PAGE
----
I'm working on learning Haskell, and I've come across three different ways of dealing with errors in functions I write:

  1. I can simply write error "Some error message.", which throws an exception.
  2. I can have my function return Maybe SomeType, where I may or may not be able to return what I'd like to return.
  3. I can have my function return Either String SomeType, where I can return either an error message or what I was asked to return in the first place.

My question is: Which method of dealing with errors should I use, and why? Maybe I should different methods, depending on the context?

My current understanding is:

  • It's "difficult" to deal with exceptions in purely functional code, and in Haskell one wants to keep things as purely functional as possible.
  • Returning Maybe SomeType is the proper thing to do if the function will either fail or succeed (i.e., there aren't different ways it can fail).
  • Returning Either String SomeType is the proper thing to do if a function can fail in any one of various ways.

2 Answers 2


Alright, first rule of error handling in Haskell: Never use error.

It's just terrible in every way. It exists purely as an act of history and the fact that Prelude uses it is terrible. Don't use it.

The only conceivable time you could use it is when something is so internally terrible that something must be wrong with the very fabric of reality, thus rendering the outcome of your program moot.

Now the question becomes Maybe vs Either. Maybe is nicely suited to something like head, which may or may not return a value but there is only one possible reason to fail. Nothing is saying something like "it broke, and you already know why". Some would say it indicates a partial function.

The most robust form of error handling is Either + an error ADT.

For example in one of my hobby compilers, I have something like

data CompilerError = ParserError ParserError
                   | TCError TCError
                   | ImpossibleError String

data ParserError = ParserError (Int, Int) String
data TCError = CouldntUnify Ty Ty
             | MissingDefinition Name
             | InfiniteType Ty

type ErrorM m = ExceptT CompilerError m -- from MTL

Now I define a bunch of error types, nesting them so that I have one glorious top level error. This can be an error from any stage of compilation or an ImpossibleError, which signifies a compiler bug.

Each of these error types try to keep as much information for as long as possible for pretty printing or other analysis. More importantly, by not having a string I can test that running an illtyped program through the type checker actually generates a unification error! Once something is a String, it's gone forever and any information it contained is opaque to the compiler/tests, so just Either String isn't great either.

Finally I pack this type into ExceptT, a new monad transformer from MTL. This is essentially EitherT and comes with a nice batch of functions for throwing and catching errors in a pure, pleasant way.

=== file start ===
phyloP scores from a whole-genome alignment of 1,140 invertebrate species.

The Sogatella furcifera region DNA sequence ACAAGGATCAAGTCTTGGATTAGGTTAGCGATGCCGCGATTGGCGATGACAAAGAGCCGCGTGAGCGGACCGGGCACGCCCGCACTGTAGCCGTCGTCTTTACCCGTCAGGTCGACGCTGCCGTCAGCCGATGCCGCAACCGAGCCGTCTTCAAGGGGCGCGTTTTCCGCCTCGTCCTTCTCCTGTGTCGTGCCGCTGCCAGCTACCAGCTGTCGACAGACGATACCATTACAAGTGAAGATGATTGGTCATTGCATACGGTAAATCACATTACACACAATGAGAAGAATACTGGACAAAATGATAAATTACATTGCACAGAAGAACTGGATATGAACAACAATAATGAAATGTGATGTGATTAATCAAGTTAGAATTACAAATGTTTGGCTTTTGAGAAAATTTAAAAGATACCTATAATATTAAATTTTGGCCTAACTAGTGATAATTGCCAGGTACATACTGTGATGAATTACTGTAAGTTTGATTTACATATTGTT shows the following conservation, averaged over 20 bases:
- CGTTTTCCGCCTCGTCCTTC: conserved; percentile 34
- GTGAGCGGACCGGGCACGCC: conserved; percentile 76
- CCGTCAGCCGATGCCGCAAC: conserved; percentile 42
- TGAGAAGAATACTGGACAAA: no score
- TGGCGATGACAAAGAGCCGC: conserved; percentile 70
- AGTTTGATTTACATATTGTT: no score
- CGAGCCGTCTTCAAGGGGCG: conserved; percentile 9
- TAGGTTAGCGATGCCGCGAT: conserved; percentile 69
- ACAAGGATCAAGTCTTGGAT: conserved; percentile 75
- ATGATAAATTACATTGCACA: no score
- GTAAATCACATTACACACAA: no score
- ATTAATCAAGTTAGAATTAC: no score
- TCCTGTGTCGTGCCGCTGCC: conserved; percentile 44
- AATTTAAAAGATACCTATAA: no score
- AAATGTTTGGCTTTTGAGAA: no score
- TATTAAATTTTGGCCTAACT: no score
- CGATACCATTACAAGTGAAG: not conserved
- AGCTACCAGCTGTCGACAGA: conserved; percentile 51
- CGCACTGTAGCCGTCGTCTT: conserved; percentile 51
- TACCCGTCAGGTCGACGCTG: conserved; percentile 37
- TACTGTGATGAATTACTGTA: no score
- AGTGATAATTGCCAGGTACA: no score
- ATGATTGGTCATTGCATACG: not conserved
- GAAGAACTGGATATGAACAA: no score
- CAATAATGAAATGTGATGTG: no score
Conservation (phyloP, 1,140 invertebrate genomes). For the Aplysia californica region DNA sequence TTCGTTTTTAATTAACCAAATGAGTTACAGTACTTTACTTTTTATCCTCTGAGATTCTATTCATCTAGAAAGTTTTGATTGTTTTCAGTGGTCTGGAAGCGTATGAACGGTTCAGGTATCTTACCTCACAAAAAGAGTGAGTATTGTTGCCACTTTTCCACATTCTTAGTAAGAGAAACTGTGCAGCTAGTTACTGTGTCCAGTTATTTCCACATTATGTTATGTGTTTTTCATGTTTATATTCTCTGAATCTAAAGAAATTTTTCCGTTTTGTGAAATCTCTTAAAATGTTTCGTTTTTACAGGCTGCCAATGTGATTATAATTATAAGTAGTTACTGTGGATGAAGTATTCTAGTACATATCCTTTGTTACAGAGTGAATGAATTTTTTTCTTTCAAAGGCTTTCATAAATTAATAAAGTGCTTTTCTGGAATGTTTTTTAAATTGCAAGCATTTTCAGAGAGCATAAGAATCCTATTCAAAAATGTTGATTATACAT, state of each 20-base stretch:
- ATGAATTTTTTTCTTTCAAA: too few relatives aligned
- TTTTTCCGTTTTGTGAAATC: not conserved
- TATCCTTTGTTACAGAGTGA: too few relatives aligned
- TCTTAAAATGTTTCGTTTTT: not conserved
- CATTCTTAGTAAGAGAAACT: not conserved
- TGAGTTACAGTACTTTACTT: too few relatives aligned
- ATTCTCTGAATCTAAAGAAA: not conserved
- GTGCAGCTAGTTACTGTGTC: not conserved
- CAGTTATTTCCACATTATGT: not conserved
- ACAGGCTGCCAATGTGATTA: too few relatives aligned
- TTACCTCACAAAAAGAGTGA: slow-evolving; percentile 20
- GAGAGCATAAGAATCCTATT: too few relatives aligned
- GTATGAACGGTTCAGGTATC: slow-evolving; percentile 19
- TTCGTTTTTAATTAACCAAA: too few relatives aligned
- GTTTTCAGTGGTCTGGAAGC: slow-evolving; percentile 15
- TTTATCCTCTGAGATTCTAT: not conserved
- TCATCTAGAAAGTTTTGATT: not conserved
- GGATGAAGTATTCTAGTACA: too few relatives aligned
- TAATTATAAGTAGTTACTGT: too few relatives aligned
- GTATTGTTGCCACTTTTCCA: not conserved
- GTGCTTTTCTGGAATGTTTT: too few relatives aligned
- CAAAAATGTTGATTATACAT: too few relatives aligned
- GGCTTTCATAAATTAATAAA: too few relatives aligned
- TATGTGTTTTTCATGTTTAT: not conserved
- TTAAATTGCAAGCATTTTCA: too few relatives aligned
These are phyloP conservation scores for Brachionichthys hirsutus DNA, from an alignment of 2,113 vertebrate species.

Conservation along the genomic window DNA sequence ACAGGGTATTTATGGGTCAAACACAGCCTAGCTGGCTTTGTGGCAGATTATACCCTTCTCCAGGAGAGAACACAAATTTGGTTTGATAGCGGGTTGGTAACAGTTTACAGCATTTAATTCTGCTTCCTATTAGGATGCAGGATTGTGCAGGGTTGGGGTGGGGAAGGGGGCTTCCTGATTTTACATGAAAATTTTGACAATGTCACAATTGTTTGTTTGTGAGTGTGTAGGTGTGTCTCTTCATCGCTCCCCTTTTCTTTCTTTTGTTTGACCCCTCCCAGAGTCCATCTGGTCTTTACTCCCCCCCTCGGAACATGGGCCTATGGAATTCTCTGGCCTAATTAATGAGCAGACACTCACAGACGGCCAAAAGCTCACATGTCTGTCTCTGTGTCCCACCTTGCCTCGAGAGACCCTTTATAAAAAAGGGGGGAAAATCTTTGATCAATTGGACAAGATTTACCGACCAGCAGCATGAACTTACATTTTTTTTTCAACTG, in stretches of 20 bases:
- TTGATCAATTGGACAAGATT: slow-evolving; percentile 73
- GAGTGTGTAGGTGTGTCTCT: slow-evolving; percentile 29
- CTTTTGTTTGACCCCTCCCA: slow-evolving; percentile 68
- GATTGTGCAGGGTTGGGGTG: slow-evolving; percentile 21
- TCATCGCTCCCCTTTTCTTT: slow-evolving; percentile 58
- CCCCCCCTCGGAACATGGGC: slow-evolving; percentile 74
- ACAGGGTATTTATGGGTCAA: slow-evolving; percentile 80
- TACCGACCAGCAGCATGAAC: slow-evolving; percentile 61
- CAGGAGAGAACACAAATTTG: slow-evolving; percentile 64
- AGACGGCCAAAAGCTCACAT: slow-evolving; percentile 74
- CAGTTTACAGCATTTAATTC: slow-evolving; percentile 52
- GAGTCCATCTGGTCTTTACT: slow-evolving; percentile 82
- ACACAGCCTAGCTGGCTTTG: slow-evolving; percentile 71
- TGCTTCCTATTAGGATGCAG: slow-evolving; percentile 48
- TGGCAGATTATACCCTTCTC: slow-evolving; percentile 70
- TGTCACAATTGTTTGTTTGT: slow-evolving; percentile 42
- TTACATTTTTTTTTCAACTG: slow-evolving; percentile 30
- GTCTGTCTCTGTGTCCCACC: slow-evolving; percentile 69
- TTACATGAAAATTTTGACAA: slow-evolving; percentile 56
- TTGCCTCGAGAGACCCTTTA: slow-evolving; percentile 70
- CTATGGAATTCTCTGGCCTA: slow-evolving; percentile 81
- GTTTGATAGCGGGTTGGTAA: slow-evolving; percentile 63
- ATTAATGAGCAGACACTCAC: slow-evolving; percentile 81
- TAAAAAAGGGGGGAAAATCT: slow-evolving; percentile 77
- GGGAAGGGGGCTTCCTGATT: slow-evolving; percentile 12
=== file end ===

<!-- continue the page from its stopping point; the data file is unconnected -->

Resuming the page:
Finally, it's worth mentioning that Haskell has the mechanisms to support handling exceptions like other languages do, except that catching an exception lives in IO. I know some people like to use these for IO heavy applications where everything could potentially fail, but so infrequently that they don't like to think about it. Whether you use these impure exceptions or just ExceptT Error IO is really a matter of taste. Personally I opt for ExceptT because I like being reminded of the chance of failure.

As a summary,

  • Maybe - I can fail in one obvious way
  • Either CustomType - I can fail, and I'll tell you what happened
  • IO + exceptions - I sometimes fail. Check my docs to see what I throw when I do
  • error - I hate you too user
  • This answer clears up a lot for me. I was second-guessing myself based upon the fact that built-in functions like head or last seem to use error, so I was wondering if that was actually a good way to do things and I was just missing something. This answers that question. :)
    – CmdrMoozy
    Aug 11, 2014 at 19:58
  • 5
    @CmdrMoozy Glad to help :) It's really unfortunate that prelude has such bad practices. Such is the way of legacy :/ Aug 11, 2014 at 19:59
  • 3
    +1 Your summary is amazing Nov 8, 2014 at 17:25

I wouldn't separate 2 and 3 based on how many ways something can fail. As soon as you think there's only one possible way, another will show its face. The metric should instead be "do my callers care why something failed? Can they actually do anything about it?".

Beyond that, it's not immediately clear to me that Either String SomeType can produce an error condition. I would make a simple algebraic data type with the conditions with a more descriptive name.

Which you use depends on the nature of the problem you face, and the idioms of the software package you're working with. Though I would tend to avoid #1.

  • Actually, using Either for errors is a very well-known pattern in Haskell.
    – Rufflewind
    Aug 12, 2014 at 2:03
  • 1
    @rufflewind - Either isn't the unclear part, the use of String as an error rather than an actual string.
    – Telastyn
    Aug 12, 2014 at 3:03
  • Ah, I misread your intent.
    – Rufflewind
    Aug 12, 2014 at 3:14

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